– A –
- absolute accuracy
- The extent to which a value or measurement approaches the true value or measurement.
- absorption line
- In spectroscopy, a characteristic wavelength of emitted radiation that is partially absorbed by the medium between the source and the observer.
- active region
- A localized, transient volume of the solar atmosphere in which plages, sunspots, facula, flares, etc., may be observed. Active regions are the result of enhanced magnetic fields; they are at least bipolar and may be complex if the region contains two or more bipolar groups.
- A faint luminescence of the night sky originating in photochemical reactions in the upper atmosphere. Also referred to as geocoronal emission.
- The portion of the plane surface perpendicular to the direction of radiation and through which the radiation passes.
- That point on the path of a Sun-orbiting body most distant from the center of the Sun. Compare perihelion.
- That point on the path of an Earth-orbiting satellite most distant from the center of the Earth. Compare perigee.
- A series of magnetic loops, overlying a solar inversion line.
- arch filament system (AFS)
- A system of small, arched linear-absorption features connecting bright, compact plages of opposite polarity. An AFS is a sign of emerging bipolar magnetic flux and possibly rapid or continued growth in an active region.
- astronomical unit (AU)
- The mean distance between the Earth and Sun, equal to 214.94 solar radii or 1.496E+11m.
- The gaseous envelope surrounding a planet or star.
- attitude control
- Spacecraft subsystem capable of pointing the spacecraft toward a selected target.
- A sporadic, faint visual phenomenon associated with geomagnetic activity that occurs mainly in the high-latitude night sky. Auroras occur within a band of latitudes known as the auroral oval, the location of which is dependent on geomagnetic activity. Auroras are a result of collisions between atmospheric gases and precipitating charged particles (mostly electrons) guided by the geomagnetic field from the magnetotail. Each gas (oxygen and nitrogen molecules and atoms) gives out its own particular color when bombarded, and atmospheric composition varies with altitude. Since the faster precipitating particles penetrate deeper, certain auroral colors originate preferentially from certain heights in the sky. The auroral altitude range is 80 to 1000 km, but typical auroras are 100 to 250 km above the ground; the color of the typical aurora is yellow-green, from a specific transition of atomic oxygen. Auroral light from lower levels in the atmosphere is dominated by blue and red bands from molecular nitrogen and molecular oxygen. Above 250 km, auroral light is characterized by a red spectral line of atomic oxygen. To an observer on the ground, the combined light of these three fluctuating, primary colors produces an extraordinary visual display. Auroras in the Northern Hemisphere are called the aurora borealis or “northern lights.” Auroras in the Southern Hemisphere are called aurora australis. The patterns and forms of the aurora include quiescent arcs, rapidly moving rays and curtains, patches, and veils.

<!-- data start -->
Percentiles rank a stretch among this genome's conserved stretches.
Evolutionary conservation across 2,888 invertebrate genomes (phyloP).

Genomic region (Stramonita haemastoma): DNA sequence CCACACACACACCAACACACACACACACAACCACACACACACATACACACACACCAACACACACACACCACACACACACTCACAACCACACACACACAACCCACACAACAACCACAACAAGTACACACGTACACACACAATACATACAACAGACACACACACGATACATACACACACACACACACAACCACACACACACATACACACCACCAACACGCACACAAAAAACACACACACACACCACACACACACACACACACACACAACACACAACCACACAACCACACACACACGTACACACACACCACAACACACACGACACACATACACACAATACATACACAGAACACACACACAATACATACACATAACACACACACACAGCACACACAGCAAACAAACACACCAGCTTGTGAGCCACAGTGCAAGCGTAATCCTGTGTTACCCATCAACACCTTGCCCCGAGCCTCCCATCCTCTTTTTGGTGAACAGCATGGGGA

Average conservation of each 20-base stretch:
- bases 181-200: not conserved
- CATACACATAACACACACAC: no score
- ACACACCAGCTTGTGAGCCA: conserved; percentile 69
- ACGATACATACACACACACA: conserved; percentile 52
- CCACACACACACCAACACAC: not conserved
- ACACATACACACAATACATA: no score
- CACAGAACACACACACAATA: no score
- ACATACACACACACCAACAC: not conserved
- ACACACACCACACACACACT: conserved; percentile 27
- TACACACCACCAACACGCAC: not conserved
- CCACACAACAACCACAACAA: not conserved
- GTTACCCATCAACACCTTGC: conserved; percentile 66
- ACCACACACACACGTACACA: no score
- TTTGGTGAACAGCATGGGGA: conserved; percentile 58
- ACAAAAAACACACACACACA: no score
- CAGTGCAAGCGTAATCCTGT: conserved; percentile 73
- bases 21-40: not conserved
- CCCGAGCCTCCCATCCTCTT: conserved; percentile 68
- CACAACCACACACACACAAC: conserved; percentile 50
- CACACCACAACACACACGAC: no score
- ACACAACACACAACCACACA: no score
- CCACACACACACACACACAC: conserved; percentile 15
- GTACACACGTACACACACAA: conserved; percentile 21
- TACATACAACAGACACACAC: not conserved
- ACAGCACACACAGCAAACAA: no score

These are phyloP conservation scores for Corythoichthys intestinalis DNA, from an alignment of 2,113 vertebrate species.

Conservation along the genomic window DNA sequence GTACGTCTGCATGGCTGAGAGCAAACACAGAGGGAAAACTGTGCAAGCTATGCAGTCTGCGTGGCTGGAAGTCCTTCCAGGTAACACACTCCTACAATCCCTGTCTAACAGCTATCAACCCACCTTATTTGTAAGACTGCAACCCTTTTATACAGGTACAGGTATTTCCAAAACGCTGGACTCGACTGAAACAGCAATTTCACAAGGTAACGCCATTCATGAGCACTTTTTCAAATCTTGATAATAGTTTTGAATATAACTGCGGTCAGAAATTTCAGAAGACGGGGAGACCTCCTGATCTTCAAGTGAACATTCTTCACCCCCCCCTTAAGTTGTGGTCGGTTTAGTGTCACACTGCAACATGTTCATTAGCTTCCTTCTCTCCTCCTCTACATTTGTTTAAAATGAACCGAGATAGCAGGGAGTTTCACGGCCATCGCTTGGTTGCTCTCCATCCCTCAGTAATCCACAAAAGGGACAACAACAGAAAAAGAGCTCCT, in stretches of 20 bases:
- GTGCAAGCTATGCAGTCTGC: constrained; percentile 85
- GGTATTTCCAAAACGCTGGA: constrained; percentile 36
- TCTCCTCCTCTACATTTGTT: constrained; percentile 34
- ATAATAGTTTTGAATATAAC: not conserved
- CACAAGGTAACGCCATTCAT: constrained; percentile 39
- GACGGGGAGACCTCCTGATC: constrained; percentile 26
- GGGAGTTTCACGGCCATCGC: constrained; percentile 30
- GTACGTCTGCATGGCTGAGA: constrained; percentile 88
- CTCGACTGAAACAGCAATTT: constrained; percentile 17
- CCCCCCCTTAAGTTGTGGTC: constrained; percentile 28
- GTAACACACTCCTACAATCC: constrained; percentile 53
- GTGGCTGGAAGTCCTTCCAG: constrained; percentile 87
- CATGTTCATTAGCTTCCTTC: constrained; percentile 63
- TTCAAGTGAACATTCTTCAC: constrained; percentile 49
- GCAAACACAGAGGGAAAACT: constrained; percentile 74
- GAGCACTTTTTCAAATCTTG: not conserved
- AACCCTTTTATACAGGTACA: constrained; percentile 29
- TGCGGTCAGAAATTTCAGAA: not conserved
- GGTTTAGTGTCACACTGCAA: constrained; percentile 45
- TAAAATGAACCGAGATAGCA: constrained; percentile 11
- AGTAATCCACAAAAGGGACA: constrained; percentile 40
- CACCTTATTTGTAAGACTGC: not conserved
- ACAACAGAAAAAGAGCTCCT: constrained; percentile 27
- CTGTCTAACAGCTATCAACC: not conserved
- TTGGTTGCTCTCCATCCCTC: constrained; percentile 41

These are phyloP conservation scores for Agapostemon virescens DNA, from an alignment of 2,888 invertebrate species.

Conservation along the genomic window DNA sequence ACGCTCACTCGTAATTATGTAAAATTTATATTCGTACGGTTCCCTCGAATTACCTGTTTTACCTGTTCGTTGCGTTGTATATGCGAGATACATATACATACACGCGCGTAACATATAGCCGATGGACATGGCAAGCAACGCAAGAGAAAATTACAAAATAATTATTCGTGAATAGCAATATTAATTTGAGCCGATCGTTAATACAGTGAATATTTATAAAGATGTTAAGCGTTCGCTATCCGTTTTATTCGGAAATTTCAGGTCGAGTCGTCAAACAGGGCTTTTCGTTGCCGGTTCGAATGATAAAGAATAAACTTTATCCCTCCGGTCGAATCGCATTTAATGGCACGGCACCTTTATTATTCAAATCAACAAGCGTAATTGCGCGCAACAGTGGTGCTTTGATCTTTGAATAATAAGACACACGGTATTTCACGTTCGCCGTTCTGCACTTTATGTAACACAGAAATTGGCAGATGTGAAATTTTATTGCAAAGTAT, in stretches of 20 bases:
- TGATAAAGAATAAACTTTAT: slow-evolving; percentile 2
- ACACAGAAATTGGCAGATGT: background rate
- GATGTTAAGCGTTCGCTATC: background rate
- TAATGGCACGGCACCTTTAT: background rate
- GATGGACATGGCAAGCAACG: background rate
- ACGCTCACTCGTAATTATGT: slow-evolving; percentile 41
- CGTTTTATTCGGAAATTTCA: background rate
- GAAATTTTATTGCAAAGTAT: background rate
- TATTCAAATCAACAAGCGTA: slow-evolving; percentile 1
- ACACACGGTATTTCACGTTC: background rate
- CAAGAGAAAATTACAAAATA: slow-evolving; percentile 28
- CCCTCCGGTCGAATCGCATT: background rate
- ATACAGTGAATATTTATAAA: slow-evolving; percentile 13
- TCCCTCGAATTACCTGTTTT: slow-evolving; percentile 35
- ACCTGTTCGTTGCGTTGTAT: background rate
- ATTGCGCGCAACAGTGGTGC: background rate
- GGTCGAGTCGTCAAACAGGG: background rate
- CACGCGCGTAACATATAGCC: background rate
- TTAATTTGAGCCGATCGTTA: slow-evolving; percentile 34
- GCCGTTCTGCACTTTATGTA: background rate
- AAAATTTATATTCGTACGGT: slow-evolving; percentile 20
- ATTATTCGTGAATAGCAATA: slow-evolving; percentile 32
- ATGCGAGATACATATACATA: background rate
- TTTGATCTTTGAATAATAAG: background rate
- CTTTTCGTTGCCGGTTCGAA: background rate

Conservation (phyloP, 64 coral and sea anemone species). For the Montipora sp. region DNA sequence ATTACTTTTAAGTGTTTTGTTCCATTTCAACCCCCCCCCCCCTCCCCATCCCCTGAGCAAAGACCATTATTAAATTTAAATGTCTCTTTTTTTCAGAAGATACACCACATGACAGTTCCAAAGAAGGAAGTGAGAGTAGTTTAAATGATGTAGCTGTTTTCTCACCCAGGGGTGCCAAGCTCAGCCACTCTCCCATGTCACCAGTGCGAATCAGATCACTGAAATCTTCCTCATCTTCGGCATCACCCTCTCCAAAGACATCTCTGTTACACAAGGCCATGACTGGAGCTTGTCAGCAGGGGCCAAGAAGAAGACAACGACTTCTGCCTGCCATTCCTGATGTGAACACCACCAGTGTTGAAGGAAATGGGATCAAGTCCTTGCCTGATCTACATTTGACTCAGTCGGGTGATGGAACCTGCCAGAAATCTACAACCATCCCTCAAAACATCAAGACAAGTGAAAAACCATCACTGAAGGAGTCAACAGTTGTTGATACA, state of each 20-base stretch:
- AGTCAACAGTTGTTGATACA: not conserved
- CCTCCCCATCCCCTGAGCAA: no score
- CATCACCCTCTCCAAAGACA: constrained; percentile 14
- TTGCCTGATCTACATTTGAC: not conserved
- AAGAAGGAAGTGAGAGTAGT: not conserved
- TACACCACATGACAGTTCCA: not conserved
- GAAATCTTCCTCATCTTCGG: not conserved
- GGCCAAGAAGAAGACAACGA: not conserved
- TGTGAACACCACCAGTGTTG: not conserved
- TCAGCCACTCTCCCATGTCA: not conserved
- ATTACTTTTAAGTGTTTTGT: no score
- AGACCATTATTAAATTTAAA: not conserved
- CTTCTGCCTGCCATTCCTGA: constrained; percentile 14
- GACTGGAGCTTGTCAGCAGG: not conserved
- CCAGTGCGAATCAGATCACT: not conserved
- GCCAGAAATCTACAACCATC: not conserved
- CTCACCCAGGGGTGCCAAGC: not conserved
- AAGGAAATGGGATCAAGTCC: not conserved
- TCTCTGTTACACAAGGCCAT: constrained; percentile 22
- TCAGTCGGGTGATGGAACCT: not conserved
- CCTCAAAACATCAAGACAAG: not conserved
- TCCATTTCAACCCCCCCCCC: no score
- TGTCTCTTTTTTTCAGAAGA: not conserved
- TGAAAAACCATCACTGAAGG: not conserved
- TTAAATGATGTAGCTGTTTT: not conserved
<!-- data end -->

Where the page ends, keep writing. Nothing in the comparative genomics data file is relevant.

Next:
- auroral oval
- An elliptical band around each geomagnetic poles ranging from about 75 degrees magnetic latitude at local noon to about 67 degrees magnetic latitude at midnight under average conditions. It is the locus of those locations of the maximum occurrence of auroras and widens to both higher and lower latitudes during the expansion phase of a magnetic substorm.
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– B –
- As viewed from the Earth, the heliographic latitude of the center of the solar disk. The center of the solar disk usually does not coincide with the heliographic equator, due to a tilt of the solar axis with respect to the ecliptic. (See Bo under solar coordinates.)